“Mark has been on the AMF board since 2014 and his wisdom and skills have served the foundation well thus far,” Radermacher said. “I am nothing less than pleased that Mark will be leading the foundation and I would like to express my thanks for his willingness to assume this important role.”

For more information, contact the AMF board at bod@amf.foundation.

About the AMF: As an educational non-profit organization, the Antique Motorcycle Foundation Inc. relies entirely on the generosity of individuals, clubs, and corporations in the antique and vintage motorcycle community. The Antique Motorcycle Foundation embraces all brands of motorcycles 35 years and older. Find them online at AMF Foundation.

Rollie Free Vincent Now at the National Motorcycle Museum

Rollie Free in his bathing suit

Photo from the Herb Harris Collection.

The prototype Vincent Black Lightning ridden by Rollie Free in 1948 across the Bonneville Salt Flats in Wendover, Utah, is now on display at the National Motorcycle Museum in Anamosa, Iowa.

The famous "bathing suit bike" will be on loan only until summer 2018.

Vincent Black Lightning ridden by Rollie Free

Many consider the image of Rollie Free in his bathing suit riding John Edgar's HRD Vincent one of the most famous motorcycle photographs ever. The story of Rollie tearing off his leathers and deciding to improve his personal streamlining with a bathing suit, bathing cap and tennis shoes is stuff that not even Hollywood can dream up! Vincent enthusiasts will recognize that this is the bike that gave rise to the slogan "The World's Fastest Standard Motorcycle" when it set a land speed record of 150.313 miles per hour.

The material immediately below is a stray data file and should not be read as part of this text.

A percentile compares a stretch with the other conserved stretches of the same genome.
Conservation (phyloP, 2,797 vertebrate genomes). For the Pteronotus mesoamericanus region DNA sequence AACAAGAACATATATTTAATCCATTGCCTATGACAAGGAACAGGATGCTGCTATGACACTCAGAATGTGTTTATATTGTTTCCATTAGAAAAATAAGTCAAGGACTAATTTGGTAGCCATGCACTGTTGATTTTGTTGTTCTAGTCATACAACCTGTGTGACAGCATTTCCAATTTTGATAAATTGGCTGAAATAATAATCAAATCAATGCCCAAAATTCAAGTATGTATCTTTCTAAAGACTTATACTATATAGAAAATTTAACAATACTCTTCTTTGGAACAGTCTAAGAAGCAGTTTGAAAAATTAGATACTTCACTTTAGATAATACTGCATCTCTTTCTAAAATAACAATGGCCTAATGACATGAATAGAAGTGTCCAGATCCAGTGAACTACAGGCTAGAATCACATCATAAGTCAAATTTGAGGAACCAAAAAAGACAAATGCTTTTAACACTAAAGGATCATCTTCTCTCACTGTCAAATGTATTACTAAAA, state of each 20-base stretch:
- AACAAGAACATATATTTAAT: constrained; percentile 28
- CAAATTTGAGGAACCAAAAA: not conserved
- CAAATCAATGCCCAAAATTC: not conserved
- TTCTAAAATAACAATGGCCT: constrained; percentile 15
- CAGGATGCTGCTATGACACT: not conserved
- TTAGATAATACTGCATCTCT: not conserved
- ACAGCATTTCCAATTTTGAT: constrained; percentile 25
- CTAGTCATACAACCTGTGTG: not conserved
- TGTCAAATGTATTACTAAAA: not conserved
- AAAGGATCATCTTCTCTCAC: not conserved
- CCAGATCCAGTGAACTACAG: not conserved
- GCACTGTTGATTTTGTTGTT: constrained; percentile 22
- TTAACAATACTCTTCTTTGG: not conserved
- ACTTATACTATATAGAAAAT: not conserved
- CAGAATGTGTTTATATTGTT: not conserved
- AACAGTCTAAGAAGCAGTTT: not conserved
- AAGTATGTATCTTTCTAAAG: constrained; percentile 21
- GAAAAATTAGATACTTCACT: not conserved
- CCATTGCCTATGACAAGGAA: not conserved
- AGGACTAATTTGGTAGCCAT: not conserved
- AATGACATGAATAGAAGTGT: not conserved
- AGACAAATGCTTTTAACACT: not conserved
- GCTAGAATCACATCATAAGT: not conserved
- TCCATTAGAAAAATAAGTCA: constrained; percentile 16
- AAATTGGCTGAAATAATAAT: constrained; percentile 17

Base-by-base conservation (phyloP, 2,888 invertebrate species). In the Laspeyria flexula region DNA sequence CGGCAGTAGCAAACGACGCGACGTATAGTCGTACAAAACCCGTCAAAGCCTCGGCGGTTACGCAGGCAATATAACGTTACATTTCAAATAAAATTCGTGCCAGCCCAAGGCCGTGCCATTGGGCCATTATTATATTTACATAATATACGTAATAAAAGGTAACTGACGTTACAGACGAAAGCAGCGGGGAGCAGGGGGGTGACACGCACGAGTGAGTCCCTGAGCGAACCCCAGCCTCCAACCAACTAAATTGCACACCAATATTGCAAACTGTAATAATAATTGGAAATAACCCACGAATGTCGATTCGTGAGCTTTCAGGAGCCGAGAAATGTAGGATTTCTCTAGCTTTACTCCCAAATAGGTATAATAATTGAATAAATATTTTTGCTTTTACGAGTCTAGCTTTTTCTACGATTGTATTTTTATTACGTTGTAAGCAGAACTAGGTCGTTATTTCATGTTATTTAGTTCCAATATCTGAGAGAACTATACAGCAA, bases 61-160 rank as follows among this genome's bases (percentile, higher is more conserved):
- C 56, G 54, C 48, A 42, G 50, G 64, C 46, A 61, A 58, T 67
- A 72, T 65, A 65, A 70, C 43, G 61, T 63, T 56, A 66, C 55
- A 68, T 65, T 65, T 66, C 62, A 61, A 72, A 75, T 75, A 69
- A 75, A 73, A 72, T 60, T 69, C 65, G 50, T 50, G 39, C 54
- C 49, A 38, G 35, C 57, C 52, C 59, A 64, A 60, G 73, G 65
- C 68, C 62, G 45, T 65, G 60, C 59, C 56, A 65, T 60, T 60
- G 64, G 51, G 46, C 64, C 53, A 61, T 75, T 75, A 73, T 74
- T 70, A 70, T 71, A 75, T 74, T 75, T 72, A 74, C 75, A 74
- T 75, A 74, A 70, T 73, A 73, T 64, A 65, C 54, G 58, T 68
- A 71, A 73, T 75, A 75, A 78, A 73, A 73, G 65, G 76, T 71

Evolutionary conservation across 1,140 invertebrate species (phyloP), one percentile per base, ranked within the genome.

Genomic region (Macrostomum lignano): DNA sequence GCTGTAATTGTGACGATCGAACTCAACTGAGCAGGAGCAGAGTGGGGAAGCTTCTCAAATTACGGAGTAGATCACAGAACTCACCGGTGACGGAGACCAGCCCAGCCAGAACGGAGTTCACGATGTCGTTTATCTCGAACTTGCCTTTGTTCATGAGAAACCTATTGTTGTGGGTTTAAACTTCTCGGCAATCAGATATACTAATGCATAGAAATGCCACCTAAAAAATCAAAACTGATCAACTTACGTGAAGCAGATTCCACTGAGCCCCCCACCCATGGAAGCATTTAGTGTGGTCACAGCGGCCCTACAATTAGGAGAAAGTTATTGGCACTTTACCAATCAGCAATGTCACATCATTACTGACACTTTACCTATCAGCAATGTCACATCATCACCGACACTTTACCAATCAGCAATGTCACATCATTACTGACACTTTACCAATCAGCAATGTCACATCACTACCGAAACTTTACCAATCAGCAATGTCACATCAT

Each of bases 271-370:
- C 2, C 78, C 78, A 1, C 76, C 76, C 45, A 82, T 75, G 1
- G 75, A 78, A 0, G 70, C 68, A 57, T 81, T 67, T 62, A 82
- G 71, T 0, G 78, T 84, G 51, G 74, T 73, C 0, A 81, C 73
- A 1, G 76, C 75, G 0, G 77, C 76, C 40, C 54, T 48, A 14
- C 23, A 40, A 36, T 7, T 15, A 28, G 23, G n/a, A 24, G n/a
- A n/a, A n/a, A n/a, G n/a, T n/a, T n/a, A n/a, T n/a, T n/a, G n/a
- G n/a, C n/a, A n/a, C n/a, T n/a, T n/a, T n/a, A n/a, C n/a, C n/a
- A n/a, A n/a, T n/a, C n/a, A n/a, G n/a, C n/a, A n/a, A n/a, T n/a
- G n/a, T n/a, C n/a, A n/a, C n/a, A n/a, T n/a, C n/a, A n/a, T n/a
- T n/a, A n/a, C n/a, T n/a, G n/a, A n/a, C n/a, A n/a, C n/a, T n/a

The machine does not get shown often, mostly at west coast concours. The owner has graciously agreed to loan it out for a display at the National Motorcycle Museum as part of the Museum's current Streamliners exhibition.

Vincent Black Lightning

Vincent Black Lightning


Inside of the National Motorcycle Museum

The National Motorcycle Museum is located in Anamosa, near Cedar Rapids, Iowa. On display are over 480 motorcycles from all parts of the world, board track racers from the golden era of American board track racing and a 1920s service station plus bicycles, pedal cars and thousands of pieces of memorabilia.

Plan your visit to see the John Edgar Vincent at the Museum here.

Outside of the National Motorcycle Museum


2 NEW EXHIBITS OPENED SUMMER 2017

Dirt Riding USA display

Dirt Riding USA, presented by J&P Cycles. Fifty great trials, enduro and motocross bikes help trace the 1970s and '80s, glory days of dirt racing and off-road motorcycle design on display for a limited time.

Display of a barn find bike

Rusty, dusty and crusty motorcycles and parts, what might live in a barn near you. Come see what we have found and displayed.

Tommaselli Clip-On Handlebars

 

Better bars

In addition to a comprehensive stock of parts for Italian motorcycles including Ducati and Moto Guzzi, Stein-Dinse also keeps a huge selection of Italian-made accessories on hand like these adjustable Tommaselli clip-on handlebars. Available in a wide range of sizes to fit different fork tube diameters, and different styles including double- and triple-jointed clip-ons, Tommaselli bars are widely regarded as among the best in the business. Stein-Dinse also stocks Tommaselli grips, levers, switches and more. Price varies ($146.36 as shown). MC